Who gains in a distance-based public transport fare scheme? Accessibility, urban form, and equity implications in Santiago, Chile


Chapter 16 – Who gains in a distance-based public transport fare scheme? Accessibility, urban form, and equity implications in Santiago, Chile
AuthorIgnacioTiznado-Aitken, Juan Carlos Muñoz, Ricardo Hurtubia
Line(s)Access and Mobility
Year of Publication2021
Journal TitleUrban Form and Accessibility
Accessibility, Urban form, Equity, Public transport, Flat fare scheme, Distance-based fare scheme, Santiago, Chile
Latin American cities show deep sociospatial inequalities and urban segregation. This unequal scenario raises key challenges regarding accessibility and affordability of transport and housing, especially for the most vulnerable population which usually experiences the consequences of spatial mismatch. In Santiago de Chile, 60% of households do not own a car and depend on public transport for daily mobility. Moreover, Santiago shows a somewhat monocentric structure, oriented toward the wealthiest neighborhoods which could exacerbate the difficulty of accessing opportunities for some socioeconomic segments of the population.In this chapter, the current flat fare scheme in the public transport system of Santiago de Chile is analyzed through the lens of accessibility, affordability, and equity. Using a smart card database with route distances and travel time estimations and sociodemographic data at the municipality level, the implications of a distance-based charge are examined. Accessibility levels between a flat fare and distance-based fare scheme are compared in the current land use scenario as well as the equity outcomes within the city for the different fare schemes, analyzing whether either could be a progressive policy to benefit low-income populations in the city through the provision of more affordable access to opportunities.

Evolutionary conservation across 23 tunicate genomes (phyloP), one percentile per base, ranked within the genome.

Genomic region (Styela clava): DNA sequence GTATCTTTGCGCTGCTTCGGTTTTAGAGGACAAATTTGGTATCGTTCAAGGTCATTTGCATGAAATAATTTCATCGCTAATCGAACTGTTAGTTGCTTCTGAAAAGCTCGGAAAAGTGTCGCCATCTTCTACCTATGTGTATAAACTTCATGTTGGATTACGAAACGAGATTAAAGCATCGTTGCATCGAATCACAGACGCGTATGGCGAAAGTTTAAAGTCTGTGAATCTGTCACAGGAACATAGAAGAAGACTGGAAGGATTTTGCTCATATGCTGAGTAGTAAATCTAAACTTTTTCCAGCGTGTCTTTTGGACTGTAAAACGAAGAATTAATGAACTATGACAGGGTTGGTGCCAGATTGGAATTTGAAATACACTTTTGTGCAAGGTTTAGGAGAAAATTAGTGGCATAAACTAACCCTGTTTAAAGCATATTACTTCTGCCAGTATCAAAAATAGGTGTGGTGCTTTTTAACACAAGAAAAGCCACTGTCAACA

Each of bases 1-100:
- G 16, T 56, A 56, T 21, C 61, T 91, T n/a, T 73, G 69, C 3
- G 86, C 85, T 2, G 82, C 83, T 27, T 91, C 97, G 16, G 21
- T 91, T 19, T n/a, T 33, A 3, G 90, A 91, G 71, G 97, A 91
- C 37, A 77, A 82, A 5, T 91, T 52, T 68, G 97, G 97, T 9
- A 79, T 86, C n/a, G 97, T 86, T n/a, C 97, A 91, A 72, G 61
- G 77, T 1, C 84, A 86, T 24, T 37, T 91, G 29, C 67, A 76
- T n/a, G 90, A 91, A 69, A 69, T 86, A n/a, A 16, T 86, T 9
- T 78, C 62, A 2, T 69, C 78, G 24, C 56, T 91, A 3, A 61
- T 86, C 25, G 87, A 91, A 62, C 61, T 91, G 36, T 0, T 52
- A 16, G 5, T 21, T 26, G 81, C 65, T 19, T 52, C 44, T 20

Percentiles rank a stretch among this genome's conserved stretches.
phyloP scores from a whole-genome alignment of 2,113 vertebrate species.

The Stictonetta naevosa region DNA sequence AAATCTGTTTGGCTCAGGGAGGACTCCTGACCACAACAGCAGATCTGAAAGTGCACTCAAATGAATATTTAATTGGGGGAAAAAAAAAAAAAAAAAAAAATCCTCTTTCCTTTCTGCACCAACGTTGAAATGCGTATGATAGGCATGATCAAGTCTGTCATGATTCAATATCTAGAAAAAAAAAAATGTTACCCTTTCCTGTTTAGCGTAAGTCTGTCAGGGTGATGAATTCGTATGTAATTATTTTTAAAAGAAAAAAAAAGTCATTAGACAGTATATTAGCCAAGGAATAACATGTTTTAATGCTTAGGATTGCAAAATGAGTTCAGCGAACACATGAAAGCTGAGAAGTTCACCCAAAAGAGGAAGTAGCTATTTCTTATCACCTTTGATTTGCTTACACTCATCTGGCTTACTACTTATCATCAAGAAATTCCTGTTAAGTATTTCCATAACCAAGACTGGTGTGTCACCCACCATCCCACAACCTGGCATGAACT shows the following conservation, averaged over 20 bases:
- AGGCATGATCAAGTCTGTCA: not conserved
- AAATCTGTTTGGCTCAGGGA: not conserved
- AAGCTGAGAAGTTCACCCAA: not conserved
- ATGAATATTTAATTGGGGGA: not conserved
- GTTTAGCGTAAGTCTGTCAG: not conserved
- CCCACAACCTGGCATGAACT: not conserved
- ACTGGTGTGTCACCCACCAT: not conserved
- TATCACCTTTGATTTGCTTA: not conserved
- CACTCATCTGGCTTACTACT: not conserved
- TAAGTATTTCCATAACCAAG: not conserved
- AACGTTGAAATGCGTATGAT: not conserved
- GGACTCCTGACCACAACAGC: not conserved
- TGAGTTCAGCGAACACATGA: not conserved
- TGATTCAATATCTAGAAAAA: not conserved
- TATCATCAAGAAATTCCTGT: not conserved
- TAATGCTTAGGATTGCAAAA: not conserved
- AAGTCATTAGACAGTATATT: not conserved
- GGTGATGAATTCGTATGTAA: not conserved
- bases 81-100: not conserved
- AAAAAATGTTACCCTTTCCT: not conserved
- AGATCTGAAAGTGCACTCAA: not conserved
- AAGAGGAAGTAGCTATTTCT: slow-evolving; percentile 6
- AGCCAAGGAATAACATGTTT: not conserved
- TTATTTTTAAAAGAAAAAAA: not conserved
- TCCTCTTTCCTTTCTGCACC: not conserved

The results show that the current flat fare scheme in Transantiago is preferable to a distance-based scheme. People living in 62% of the municipalities in Santiago would pay more with a distance-based scheme. Twelve of the municipalities have over 50% of their population in the two lowest income quintiles and these groups would be harmed by a 30% average fare increase required under a distance-based fare scheme. Unsurprisingly, seven peripheral zones of the city, located mainly in the south, are the most harmed, paying on average 57% more per each public transport trip under the distance-based fare scheme. Furthermore the distance-based fare exacerbates the current accessibility problems in the city, increasing the generalized travel cost up to 25% for residents of some municipalities.

Corresponding AuthorRicardo Hurtubia rhg@ing.puc.cl